[Death of Queen Victoria] The Manchester Guardian. Special Memorial Number, Including Supplement.
Eight pages plus 12 page supplement. Pages c.650 x 560mm, folded and bound into green morocco boards, large 4to (330 x 305mm), stamped 'Queen Victoria' in gilt on cover. Binding a little rubbed, sheets generally good with usual signs of ageing.
An illustrated supplement commemorating the life and reign of Queen Victoria (1819 - 1901), including her three visits to Manchester. Victoria died at Osborne House on the Isle of Wight from a cerebral hemorrhage on Tuesday 22 January 1901, at the age of 81. Queen Victoria's reign marked the gradual establishment of modern constitutional monarchy. A series of legal reforms saw the House of Commons' power increase, at the expense of the House of Lords and the monarchy, with the monarch's role becoming gradually more symbolic. As Victoria's monarchy became more symbolic than political, it placed a strong emphasis on morality and family values, in contrast to the sexual, financial and personal scandals that had been associated with previous members of the House of Hanover and which had discredited the monarchy. Victoria's reign created for Britain the concept of the 'family monarchy' with which the burgeoning middle classes could identify. The Manchester Guardian was founded in Manchester in 1821 by a group of non-conformist businessmen headed by John Edward Taylor. The prospectus announcing the new publication proclaimed that 'it will zealously enforce the principles of civil and religious Liberty … it will warmly advocate the cause of Reform; it will endeavour to assist in the diffusion of just principles of Political Economy; and to support, without reference to the party from which they emanate, all serviceable measures.' In 1959 it became simply 'The Guardian'. An interesting contemporary record.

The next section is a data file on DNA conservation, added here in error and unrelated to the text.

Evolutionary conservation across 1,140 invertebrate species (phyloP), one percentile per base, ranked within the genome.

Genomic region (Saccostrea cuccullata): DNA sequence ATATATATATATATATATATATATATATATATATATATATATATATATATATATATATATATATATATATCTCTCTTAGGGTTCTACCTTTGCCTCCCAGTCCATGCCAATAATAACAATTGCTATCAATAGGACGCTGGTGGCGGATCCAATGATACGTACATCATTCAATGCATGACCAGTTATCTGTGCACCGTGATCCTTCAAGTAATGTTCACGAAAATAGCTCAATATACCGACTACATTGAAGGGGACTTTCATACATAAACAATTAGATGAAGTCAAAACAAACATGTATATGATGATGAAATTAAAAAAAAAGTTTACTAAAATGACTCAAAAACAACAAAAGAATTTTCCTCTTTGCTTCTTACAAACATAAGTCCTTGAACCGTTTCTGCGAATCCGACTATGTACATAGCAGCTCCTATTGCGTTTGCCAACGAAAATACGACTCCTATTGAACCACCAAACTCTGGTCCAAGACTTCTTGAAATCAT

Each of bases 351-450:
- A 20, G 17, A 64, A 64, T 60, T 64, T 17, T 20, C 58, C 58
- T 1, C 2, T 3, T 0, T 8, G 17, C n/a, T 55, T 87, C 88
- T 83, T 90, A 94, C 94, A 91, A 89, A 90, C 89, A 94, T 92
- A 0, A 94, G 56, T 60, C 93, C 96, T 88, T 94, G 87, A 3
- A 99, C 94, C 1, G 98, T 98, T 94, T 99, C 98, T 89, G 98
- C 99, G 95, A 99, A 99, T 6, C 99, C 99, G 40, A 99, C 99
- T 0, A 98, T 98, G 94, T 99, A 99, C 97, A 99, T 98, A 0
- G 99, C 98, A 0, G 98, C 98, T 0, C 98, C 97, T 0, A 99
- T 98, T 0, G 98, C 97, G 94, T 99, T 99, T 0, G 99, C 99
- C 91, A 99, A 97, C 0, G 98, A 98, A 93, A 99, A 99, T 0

[Ref: 7436] £130.00